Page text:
It’s amazing to me how we overuse words. Bothering to notice is an occupational hazard of the writing life, I suppose. For instance, consider the word “unique,” which means one of a kind. If you add “very” or any other modifier to it, you get mush.
Today’s word might be “amazing.” There is entirely too much use of “amazing,” in my opinion, but curiously, Dreamforce last Wednesday was an amazing day and I say that without hesitation or irony.
On Day Two of Dreamforce, the company introduced two new clouds, which is becoming one of its new favorite product words — another would be “force,” though I suspect at this point that Microsoft has had enough of it by now. The new clouds are for IT service desk in a creative partnership between BMC, which ported its leading help desk product, Remedy, to Force.com; and Heroku, a Ruby on Rails application platform. That brings the total number of platforms to eight, and if you are keeping score at home they are: Sales, Service, RemedyForce, Jigsaw, Chatter, Force.com, Database.com, Heroku.
Salesforce.com Growing Up
What’s interesting to me about this is that there is a rough division between business applications and platform technology. I had thought that this Dreamforce would focus on business applications because Chatter has been a big success for the company.
But applications were for Day One, and while Chatter received its due, it really was the second story of the conference. The top-line stories were all about foundation technology, and they show a maturation of Salesforce as a technology company that supplies the enterprise with some very sophisticated and interesting tools.
In hindsight, announcing Database.com on Day One was a dead giveaway that Day Two would bring some kind of developer news.
After all, a database is only valuable when you can write applications against it. So a logical announcement could have included some new alliance with a company like VMware, but that’s been done before.
Instead, Salesforce simply announced the intent to buy Heroku, a development platform for Ruby on Rails that will be especially useful for quickly developing and deploying mobile and Web applications.
Marc and Me
So now Salesforce is a company offering a robust suite of cloud-based applications that support front-office business processes, and it is a company that provides tools that enable developers and ISVs to build advanced applications for the Web, mobile devices and the cloud. This takes me back about five years to a conversation I had with CEO Marc Benioff about S-force, the progenitor of Force.com and the company’s initial foray into opening up its tools to enable developers to customize the Salesforce application.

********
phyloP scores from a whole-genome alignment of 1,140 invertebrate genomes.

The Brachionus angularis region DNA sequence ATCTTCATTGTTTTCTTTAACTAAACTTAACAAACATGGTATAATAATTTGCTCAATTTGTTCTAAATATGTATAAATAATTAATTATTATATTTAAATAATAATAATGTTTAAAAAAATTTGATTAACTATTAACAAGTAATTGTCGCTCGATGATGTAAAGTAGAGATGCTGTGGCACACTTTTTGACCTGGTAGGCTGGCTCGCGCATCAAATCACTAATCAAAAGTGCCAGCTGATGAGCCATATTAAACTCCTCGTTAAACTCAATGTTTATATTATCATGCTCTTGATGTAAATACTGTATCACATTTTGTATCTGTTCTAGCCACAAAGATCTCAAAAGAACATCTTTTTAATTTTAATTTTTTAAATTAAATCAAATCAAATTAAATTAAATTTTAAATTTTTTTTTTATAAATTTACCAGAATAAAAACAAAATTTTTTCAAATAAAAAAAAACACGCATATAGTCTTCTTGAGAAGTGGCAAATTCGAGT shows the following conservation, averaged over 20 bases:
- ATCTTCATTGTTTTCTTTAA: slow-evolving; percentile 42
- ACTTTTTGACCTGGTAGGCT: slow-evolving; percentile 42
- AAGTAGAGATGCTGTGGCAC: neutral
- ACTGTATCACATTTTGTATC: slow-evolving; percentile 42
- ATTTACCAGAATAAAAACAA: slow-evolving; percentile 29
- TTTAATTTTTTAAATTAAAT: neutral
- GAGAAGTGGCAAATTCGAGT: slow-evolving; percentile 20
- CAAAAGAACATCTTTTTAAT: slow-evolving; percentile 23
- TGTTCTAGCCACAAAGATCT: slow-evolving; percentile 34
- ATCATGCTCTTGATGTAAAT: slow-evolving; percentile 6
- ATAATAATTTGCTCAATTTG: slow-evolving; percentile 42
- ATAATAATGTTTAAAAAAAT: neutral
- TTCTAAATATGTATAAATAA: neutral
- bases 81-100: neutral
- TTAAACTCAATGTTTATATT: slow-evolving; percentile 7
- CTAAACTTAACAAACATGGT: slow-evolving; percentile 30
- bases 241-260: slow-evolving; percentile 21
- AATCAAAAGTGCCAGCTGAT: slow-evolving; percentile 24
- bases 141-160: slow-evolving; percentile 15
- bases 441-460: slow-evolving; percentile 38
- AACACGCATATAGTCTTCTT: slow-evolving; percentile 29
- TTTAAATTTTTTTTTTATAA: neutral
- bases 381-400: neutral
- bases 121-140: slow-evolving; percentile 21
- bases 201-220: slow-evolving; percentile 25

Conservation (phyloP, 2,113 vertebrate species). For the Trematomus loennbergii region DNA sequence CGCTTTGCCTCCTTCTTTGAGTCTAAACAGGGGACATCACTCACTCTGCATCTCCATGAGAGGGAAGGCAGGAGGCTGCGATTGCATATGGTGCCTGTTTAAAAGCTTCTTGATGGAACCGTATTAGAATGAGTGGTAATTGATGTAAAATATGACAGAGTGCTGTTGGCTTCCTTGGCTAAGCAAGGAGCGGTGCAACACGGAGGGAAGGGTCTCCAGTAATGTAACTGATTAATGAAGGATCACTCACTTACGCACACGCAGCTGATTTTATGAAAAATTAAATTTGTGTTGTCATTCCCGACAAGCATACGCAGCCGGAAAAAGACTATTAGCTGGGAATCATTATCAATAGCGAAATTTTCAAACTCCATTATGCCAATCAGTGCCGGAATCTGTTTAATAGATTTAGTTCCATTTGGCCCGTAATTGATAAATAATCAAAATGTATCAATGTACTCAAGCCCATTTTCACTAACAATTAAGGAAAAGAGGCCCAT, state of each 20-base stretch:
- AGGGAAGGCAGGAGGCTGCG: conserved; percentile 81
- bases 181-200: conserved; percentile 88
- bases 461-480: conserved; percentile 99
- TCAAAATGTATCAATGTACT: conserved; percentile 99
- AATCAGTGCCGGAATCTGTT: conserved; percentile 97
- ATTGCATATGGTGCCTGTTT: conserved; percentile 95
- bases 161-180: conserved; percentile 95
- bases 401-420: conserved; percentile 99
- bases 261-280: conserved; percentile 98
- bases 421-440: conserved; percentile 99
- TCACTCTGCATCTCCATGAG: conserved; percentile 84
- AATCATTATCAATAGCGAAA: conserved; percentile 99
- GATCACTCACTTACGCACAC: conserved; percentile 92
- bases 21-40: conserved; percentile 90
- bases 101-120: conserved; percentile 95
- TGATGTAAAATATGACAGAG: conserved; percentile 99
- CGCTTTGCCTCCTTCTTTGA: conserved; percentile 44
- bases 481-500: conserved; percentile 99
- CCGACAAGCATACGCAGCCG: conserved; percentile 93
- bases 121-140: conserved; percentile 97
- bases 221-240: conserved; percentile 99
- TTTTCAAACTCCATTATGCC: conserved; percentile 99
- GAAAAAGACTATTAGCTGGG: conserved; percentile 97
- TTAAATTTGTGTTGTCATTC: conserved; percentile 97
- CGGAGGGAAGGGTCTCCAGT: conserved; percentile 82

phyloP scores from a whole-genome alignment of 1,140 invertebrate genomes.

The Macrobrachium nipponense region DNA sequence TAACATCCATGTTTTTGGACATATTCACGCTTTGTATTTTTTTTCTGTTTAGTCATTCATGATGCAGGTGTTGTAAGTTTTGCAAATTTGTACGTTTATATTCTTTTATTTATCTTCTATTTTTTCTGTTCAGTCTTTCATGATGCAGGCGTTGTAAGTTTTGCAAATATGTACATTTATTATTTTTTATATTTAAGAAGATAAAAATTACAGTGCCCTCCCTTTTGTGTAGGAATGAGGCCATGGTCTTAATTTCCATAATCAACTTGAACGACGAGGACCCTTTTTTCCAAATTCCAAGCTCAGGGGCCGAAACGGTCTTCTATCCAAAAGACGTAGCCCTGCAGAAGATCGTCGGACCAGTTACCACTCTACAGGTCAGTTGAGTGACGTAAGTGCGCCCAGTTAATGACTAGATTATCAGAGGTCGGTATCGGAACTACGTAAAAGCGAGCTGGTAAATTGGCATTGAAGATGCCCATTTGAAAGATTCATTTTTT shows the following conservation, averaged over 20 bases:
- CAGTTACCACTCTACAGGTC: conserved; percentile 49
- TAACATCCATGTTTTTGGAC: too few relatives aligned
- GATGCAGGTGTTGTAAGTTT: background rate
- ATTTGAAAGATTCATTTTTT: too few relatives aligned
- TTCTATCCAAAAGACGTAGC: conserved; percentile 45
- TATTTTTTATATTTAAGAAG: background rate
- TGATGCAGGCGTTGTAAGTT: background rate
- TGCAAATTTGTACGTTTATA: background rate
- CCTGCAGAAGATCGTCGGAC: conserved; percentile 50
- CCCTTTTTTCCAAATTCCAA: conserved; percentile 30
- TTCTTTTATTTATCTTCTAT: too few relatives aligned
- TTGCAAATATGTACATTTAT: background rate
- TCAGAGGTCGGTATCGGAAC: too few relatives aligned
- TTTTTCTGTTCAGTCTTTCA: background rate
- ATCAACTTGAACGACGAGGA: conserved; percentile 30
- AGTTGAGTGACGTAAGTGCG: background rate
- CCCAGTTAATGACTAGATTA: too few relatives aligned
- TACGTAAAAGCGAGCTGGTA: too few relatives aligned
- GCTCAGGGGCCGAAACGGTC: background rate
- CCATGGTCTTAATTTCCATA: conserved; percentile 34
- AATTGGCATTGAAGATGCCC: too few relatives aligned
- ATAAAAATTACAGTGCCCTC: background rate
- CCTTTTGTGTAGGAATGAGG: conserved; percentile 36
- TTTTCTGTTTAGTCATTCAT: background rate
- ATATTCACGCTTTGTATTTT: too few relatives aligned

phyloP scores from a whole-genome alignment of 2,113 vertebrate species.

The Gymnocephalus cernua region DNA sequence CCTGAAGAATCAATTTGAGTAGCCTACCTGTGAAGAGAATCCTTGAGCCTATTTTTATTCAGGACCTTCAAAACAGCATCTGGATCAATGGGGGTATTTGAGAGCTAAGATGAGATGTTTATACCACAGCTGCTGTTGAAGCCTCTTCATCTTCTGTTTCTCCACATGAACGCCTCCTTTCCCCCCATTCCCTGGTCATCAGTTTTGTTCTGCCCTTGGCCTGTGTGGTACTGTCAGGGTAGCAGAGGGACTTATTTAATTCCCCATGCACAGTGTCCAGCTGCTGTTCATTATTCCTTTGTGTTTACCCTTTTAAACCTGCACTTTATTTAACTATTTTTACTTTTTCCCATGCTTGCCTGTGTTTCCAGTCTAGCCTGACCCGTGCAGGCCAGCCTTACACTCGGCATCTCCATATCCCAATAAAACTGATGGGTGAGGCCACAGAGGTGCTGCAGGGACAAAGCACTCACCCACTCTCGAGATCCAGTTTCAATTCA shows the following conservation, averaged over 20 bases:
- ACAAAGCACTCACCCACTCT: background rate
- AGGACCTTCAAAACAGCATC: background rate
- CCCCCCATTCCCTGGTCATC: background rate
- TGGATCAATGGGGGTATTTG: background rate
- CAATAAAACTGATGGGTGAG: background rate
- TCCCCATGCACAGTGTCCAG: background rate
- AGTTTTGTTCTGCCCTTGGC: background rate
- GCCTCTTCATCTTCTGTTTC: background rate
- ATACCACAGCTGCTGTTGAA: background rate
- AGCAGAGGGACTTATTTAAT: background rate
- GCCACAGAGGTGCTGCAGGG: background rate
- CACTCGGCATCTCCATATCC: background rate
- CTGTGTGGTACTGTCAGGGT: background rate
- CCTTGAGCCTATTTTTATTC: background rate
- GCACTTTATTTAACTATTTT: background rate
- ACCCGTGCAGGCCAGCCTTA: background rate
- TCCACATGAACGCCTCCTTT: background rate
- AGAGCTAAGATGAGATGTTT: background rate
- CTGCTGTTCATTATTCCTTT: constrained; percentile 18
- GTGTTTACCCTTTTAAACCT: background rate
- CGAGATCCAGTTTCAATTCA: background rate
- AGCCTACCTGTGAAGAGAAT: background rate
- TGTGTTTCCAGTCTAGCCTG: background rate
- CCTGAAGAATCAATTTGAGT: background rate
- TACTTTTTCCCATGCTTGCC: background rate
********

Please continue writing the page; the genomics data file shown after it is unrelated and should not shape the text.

I told Benioff then that I thought the platform business would some day eclipse the application business in revenues. That obviously pleased him, but his limited response was to give a wry smile and say, “Well, I am a systems guy.” So the systems guy is returning to his roots, and his company is delivering some very interesting technology that will continue to bend the price curve, making advanced information processing more accessible to many more business users around the world.
The subtext of these announcements is worth a comment too. More than at any other time, Salesforce has embarked on an effort to deliver to its customers not only powerful and flexible tools, but it has also made a big deal of openness and standards, two attributes that it simply has to offer if it wants to succeed in the enterprise. I heard this message from Marc as well as Parker Harris, George Hu, Kendall Collins, Bret Queener and anyone else I spoke with.
Of Clouds and Forces
Nonetheless, if you look at the now eight clouds you are likely to miss — or underestimate — the reach of the Salesforce solution set. The naming of all products is not stable yet and some things are called “clouds” while others are “Forces,” but leaving this aside, consider the following developer environments that have either been delivered already or announced for delivery in 2011.
- Force.com: Plain vanilla application development for the Salesforce platform, buy it now.
- SiteForce: Website development tools, WYSIWYG, available around mid-year 2011.
- VMForce: enterprise Java development, GA next year.
- Heroku: Ruby application development, available next year.
- RemedyForce: IT service desk running on the Salesforce platform, buy it now.
That’s a lot, and it neatly aligns Salesforce’s new products against Microsoft’s database and development tools. Salesforce and Benioff see some obvious weakness in the Microsoft offerings because, although they have been made cloud resident through Azure and CRM friendly through Dynamics, Benioff is clearly positioning his company as the new alternative to not only old technology but old fashioned (read, software licensing) business processes.
The comparison may not be letter perfect, but as we saw this week, it’s all about perception, and right now the market perceives Salesforce as a leader in many areas.
Denis Pombriant is the managing principal of the Beagle Research Group, a CRM market research firm and consultancy. Pombriant’s research concentrates on evolving product ideas and emerging companies in the sales, marketing and call center disciplines. His research is freely distributed through a blog and Web site. He is the author of Hello, Ladies! Dispatches from the Social CRM Frontier and can be reached at [email protected].